Introduction: 3d Printed DIY Dremel-style Rotary Tool
There are plenty of DIY Dremel-style rotary tool ideas available on the internet but I couldn’t find anything that was powerful enough or usable in the long term, while looking good! So I decided to design and make my own 3d Printed Dremel-style rotary tool.
Though I had recently purchased a professional 160W rotary tool, but I now mostly use my own rotary tool as it is compact, light, yet powerful enough for 90% of the things I have to do and much lower noise.
Safety Warning: Power tools should be handled carefully with the appropriate safety equipment. Safety Equipment, especially face mask, will also be required during this build as it involves sanding and painting the parts. I cannot be held responsible for any injuries, damages or losses caused during this build or by the rotary tool. Go ahead at your own risk :)
Step 1: The Design
After starting from crude sketches and going through several iterations, I used Fusion 360 for the 3d CAD model. With some more back and forth iterations, I reached a design which was ergonomic and could also fit in the electronics.
The front part has a groove for giving more control while doing detailed, precise work. It has a snap fit which makes it detachable for changing tool bits.
The rest of the casing is made up of 2 parts stuck together using adhesive and holds the motor and pcb with vent holes for cooling.
Step 2: Parts Required
- 3d Printed Parts: Total 3, I got mine printed at 3d Hubs with PLA at 200 microns.
- 12V DC Motor: Listed as 6000 rpm, RS-550S Motor. Diameter~37mm
- PWM DC Motor Controller 3A
- Mini Chuck/Collet Set for 3.17mm Shaft
- Black Rubberized Automotive Paint(Optional)- I used one from Rust-Oleum
- 12V Power Supply , Atleast 5A current
- Rotary tool bits
Step 3: Assembly
1) Sanding and Finishing
Sand and Finish the parts to get the right fit and remove irregularities. Especially the snap fit at the front cover. You could also temporarily connect the motor to a 12V battery and chuck, and use the tool bit for sanding.
Don’t forget to wear appropriate safety equipment.
2) Rubberized Paint
After sanding and finishing, Paint the lower-part with Black Rubber Automotive Paint for a nice grip and aesthetics. I did 4 coats for a nice soft-touch feel. Paint outside in open area and use safety gear.
3) Connecting the wires
Solder the wires to motor terminals, the other ends go to the ‘Motor +/-’ terminals on the PWM controller circuit board.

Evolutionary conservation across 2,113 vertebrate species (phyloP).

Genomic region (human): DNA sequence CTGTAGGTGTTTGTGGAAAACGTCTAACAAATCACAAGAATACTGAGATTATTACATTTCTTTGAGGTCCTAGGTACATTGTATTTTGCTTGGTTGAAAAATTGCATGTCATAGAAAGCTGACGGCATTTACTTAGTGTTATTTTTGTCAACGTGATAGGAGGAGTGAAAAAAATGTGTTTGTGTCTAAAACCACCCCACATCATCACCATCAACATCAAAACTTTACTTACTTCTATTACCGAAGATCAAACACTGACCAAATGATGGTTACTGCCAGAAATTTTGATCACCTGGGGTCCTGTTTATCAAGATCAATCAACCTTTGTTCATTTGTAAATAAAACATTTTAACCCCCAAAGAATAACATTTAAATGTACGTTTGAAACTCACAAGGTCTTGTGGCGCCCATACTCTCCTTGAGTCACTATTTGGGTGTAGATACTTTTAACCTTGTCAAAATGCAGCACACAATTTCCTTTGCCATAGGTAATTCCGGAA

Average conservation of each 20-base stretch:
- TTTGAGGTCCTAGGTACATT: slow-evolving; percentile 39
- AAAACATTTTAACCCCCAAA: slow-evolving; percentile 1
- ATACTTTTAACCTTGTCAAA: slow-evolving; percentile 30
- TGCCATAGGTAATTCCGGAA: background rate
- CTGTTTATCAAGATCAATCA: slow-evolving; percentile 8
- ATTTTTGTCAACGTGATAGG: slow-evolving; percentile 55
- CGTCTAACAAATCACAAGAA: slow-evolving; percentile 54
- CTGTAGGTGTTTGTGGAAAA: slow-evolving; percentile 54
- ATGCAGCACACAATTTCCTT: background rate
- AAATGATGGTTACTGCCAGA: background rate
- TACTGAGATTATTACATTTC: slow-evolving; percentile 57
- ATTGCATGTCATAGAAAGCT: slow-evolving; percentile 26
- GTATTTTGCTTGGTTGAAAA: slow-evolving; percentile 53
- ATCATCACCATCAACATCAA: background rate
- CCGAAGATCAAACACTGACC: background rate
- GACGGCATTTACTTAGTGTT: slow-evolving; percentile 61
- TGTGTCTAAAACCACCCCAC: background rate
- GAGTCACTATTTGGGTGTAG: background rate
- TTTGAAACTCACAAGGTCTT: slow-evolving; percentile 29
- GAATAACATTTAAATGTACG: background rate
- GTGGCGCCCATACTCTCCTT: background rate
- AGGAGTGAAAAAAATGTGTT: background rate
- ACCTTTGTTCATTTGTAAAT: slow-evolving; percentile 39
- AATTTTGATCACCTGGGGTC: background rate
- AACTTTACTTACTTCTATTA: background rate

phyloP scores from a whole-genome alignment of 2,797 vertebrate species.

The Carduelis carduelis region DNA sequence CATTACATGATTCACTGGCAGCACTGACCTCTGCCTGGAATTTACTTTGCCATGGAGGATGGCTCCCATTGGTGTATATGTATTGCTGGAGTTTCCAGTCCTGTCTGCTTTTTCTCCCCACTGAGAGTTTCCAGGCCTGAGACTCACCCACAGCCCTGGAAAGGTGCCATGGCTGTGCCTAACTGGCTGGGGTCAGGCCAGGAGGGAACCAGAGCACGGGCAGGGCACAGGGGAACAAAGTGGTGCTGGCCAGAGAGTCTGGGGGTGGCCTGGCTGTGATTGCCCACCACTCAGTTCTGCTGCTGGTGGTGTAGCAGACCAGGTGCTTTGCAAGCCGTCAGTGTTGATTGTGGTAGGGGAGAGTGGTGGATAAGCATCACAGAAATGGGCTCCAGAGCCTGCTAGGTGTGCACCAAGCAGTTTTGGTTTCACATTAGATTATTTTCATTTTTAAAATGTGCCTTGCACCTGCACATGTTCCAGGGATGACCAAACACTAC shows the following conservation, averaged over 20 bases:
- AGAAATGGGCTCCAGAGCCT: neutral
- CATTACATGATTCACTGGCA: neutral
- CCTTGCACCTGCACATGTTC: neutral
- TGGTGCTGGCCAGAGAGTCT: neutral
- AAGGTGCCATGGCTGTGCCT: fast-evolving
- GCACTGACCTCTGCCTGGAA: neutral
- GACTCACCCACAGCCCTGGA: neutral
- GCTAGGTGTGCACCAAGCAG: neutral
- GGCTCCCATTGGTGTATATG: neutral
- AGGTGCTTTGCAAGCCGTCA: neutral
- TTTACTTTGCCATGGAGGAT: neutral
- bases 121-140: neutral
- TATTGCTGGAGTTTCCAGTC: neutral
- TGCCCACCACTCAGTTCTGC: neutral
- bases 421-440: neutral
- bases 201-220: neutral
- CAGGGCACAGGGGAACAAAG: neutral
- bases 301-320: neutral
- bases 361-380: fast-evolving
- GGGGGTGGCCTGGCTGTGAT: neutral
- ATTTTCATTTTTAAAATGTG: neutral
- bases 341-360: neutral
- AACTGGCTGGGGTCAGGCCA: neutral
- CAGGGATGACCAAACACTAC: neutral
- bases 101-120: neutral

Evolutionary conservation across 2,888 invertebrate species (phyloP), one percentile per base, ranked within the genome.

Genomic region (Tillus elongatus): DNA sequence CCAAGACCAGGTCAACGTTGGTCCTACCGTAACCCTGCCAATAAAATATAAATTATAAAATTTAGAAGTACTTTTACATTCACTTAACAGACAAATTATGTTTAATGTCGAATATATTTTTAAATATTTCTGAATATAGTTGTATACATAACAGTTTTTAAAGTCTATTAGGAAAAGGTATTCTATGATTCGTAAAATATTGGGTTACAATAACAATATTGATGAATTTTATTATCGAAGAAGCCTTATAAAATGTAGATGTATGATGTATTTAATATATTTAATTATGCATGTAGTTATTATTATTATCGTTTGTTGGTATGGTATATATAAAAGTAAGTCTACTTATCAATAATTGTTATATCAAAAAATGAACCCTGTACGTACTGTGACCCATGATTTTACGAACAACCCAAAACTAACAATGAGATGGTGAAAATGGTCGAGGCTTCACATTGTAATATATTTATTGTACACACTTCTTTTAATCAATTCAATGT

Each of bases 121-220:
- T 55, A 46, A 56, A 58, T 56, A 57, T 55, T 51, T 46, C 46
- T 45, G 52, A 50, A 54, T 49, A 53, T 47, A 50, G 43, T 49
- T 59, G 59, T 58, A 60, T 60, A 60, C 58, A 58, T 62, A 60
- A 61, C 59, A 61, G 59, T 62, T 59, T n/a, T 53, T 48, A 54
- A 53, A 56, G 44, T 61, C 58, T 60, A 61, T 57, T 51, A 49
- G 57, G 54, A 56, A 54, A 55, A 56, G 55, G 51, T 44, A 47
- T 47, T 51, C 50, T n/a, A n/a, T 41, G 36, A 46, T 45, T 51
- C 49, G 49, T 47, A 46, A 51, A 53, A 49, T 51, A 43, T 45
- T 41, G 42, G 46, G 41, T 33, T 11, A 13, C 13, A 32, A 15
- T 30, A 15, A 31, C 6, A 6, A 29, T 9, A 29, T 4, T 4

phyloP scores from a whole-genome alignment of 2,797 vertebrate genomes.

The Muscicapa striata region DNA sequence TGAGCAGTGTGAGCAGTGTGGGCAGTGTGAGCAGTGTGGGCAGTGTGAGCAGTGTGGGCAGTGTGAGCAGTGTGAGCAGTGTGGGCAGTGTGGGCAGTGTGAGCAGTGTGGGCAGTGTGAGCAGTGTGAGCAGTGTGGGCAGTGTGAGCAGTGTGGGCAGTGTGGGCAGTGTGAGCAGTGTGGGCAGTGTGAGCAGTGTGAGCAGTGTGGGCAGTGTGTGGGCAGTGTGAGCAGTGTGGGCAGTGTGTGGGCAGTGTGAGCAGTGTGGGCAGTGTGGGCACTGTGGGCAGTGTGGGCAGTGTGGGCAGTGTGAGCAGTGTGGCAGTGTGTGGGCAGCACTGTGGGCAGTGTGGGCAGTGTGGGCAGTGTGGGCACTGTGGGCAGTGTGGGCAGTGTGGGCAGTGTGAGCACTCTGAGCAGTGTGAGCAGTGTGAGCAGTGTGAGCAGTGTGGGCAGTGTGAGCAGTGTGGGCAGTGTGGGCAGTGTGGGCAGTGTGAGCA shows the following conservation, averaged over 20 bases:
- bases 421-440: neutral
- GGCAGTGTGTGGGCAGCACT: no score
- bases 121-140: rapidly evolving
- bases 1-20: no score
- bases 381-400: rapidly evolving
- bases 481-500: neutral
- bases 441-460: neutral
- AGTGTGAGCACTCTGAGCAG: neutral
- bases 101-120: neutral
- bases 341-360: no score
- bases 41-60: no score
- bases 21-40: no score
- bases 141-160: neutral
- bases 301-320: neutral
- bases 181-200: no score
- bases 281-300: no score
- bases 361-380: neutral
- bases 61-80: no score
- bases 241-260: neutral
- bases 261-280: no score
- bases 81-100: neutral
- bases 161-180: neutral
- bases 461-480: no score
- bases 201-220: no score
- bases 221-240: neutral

Pass 2 wires through the smaller hole at the end of the ‘lower-part’ and through the small triangular hook as shown in image. Then connect one end to the ‘Power +/-’ terminals on the circuit board and other end to a 12V power supply.
Turn on the 12V supply to ensure that the motor turns counter-clockwise. If not, switch the wires going into ‘Motor +/-’ terminals.
4) Putting Everything Together
Using 2 machine screws provided with the motor(usually M3 screws), secure the motor to the front side of the casing. Remove the potentiometer cap from the PWM controller and insert it through the hole at the end of the lower casing.
Using a minimum of two M3 self tapping screws, secure the PWM controller board to the lower casing.
Tuck the motor wires in, and stick the lower casing to the other half casing by applying adhesive at the edges.
Insert the chuck on the motor shaft and secure it. Snap on the front plastic cover. Put the potentiometer cap back on.
Step 4: Ready to GO!!
Cut, Engrave, Sand, Polish, Drill many materials including most Plastics, Woods, relatively Soft Metals like Aluminium. Great and useful DIY project if you own a 3d printer.
Smaller tool bits fit in directly, but for larger bits either you may sand the opening hole of the front cover or not use the front cover.
The front cover is mostly for holding the rotary tool closer to the tool bits to give more control.
So far, the rotary tool has been working great. Making the 12V wire removable, using screws instead of adhesive are some possible improvements I’m thinking about. Let me know any suggestions for the next version in the comments below and I’ll try to make them happen!
Runner Up in the
Design Now: In Motion Contest